Don’t blame ethanol for higher food prices

It’s only natural that consumers want to know why prices are increasing at their neighborhood grocery. The big oil lobby and a host of special interest groups have begun promulgating the myth that increased ethanol production, and its demand for corn crops, is responsible for increased food costs. It’s a gross oversimplification, and in fact, it’s plain wrong.

According the U.S. Department of Agriculture, non-farm costs including marketing, processing, wholesaling, distribution and retailing account for 80 cents of every food dollar spent in the United States. An 18-ounce box of corn flakes is priced at $3.70 in Washington, D.C. grocery stores. The farmer’s net share of that total? Five cents. There is a lot more at play than corn prices. Furthermore, Americans spend less on food than anywhere else in the world. Of every dollar Americans spend, just 9.9 cents is spent on food.

In fact, a recent study published by the Renewable Fuels Association found that energy costs, and not the price of corn, are the major culprit for moderately rising consumer food prices. According to the report, rising energy prices have twice the impact on the Consumer Price Index (CPI) for food than the price of corn. The report states, “Corn and energy prices both affect consumer food prices. However, since increases in corn prices are limited to a relatively small portion of the overall CPI for food, an increase in corn prices resulting from higher ethanol demand or a supply disruption such as a major drought is expected to have about half the impact of the same percentage increase in petroleum and energy prices.”

Beyond rising energy costs, inflation also leads to increases in food prices. According to the Bureau of Labor Statistics, 25-year average annual food inflation rests at about 2.9 percent. Over two years, from June 2005 to June 2007, American consumers saw prices increase 3.4 percent. Food prices have always and will continue to increase. Government statistics confirm that the increase consumers face is standard.

America’s farmers are working hard to reduce our energy dependence by supporting renewable energy projects such as ethanol, wind and biodiesel by growing the commodities necessary to support both the food industry and the fuel industry. On June 29, the USDA released a report indicating that U.S. farmers planted 92.9 million acres of corn in 2007. This is the largest corn crop since 1944. It surpasses last year’s acreage by 19 percent and USDA’s own March projection by 3 percent. Simply put, farmers are responding to meet the needs of increased market demands.

Further, it is a false premise to say that corn used for ethanol means less feed options for livestock producers. Ethanol plants make two products — ethanol and high-quality distiller grains that are an excellent feed source for livestock. Only the starch from a corn kernel is used to produce ethanol. The remaining two-thirds of each kernel contain significant proteins that are highly valued in the world’s food and feed market. It’s also important to note that corn is one of many components in livestock feed, and only a small portion of the overall livestock cultivation input costs.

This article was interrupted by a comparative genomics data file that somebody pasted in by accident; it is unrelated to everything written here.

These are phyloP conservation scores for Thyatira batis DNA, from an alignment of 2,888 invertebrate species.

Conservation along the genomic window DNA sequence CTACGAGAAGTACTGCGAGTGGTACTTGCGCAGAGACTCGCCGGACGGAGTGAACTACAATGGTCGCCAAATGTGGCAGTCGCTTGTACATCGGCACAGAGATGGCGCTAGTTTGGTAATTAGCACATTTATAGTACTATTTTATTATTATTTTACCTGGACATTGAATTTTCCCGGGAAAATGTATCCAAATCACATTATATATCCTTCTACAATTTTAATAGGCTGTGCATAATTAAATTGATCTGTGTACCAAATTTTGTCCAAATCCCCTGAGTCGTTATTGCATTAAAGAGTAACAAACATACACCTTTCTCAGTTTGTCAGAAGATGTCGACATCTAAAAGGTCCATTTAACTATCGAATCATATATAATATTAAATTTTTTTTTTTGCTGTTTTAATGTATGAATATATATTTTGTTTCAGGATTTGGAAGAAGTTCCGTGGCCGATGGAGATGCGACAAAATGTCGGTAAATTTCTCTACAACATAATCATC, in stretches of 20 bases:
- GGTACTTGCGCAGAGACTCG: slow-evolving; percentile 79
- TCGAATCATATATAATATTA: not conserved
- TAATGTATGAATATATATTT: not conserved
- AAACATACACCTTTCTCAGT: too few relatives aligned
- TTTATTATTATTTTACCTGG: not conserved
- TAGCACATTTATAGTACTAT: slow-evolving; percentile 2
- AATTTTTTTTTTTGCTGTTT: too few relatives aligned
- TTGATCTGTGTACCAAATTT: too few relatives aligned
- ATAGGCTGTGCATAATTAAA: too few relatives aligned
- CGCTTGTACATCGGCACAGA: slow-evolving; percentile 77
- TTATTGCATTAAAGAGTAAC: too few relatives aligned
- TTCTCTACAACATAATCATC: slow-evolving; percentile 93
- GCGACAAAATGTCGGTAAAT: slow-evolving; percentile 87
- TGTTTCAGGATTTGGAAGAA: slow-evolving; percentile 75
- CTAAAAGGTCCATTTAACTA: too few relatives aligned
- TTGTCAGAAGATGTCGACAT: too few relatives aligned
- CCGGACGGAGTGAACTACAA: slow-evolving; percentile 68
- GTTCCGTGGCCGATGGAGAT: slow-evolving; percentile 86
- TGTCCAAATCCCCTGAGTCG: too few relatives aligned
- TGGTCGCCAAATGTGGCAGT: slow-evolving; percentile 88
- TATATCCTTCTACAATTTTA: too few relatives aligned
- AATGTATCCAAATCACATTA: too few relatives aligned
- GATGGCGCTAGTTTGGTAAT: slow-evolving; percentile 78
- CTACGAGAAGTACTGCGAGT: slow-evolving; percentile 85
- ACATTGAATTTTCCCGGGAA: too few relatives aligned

Adding further perspective to this issue is a report released by Tufts University in February that showed that the concentrated livestock industry has benefited significantly from low-input prices. From 1997 to 2005, corn was priced 23 percent below the cost of production — leaving farmers reliant on federal commodity support payments to make ends meet. In contrast, the study concludes that the broiler chicken industry saved $11.25 billion and the industrial hog industry saved approximately $8.5 billion over the nine-year period because of these low prices.

Yes, it is true farmers are receiving higher prices for the corn they produce today. And, we should not apologize for it. Instead of relying on government subsidies, farmers are able to get a good price from the marketplace.

America’s family farmers and ranchers have been feeding the world for more than 200 years. Increasingly, we are helping our nation become less dependent on foreign oil from some of the most unstable regions of the world by producing home-grown renewable energy. Ethanol production is a lifeline for many struggling rural communities. Ever-increasing ethanol plants are the reason you see the boards coming off the windows of once-struggling rural Main Street businesses. Increased ethanol production is creating economic opportunities for rural communities, restoring profitability to family farmers and ranchers, and providing a clean, safe renewable fuel for our nation’s future.

As a nation, it makes sense for our government to continue investing in research and technology, and to support federal programs that encourage renewable energy production as a means to reduce our addiction to oil.

Buis is president of the National Farmers Union.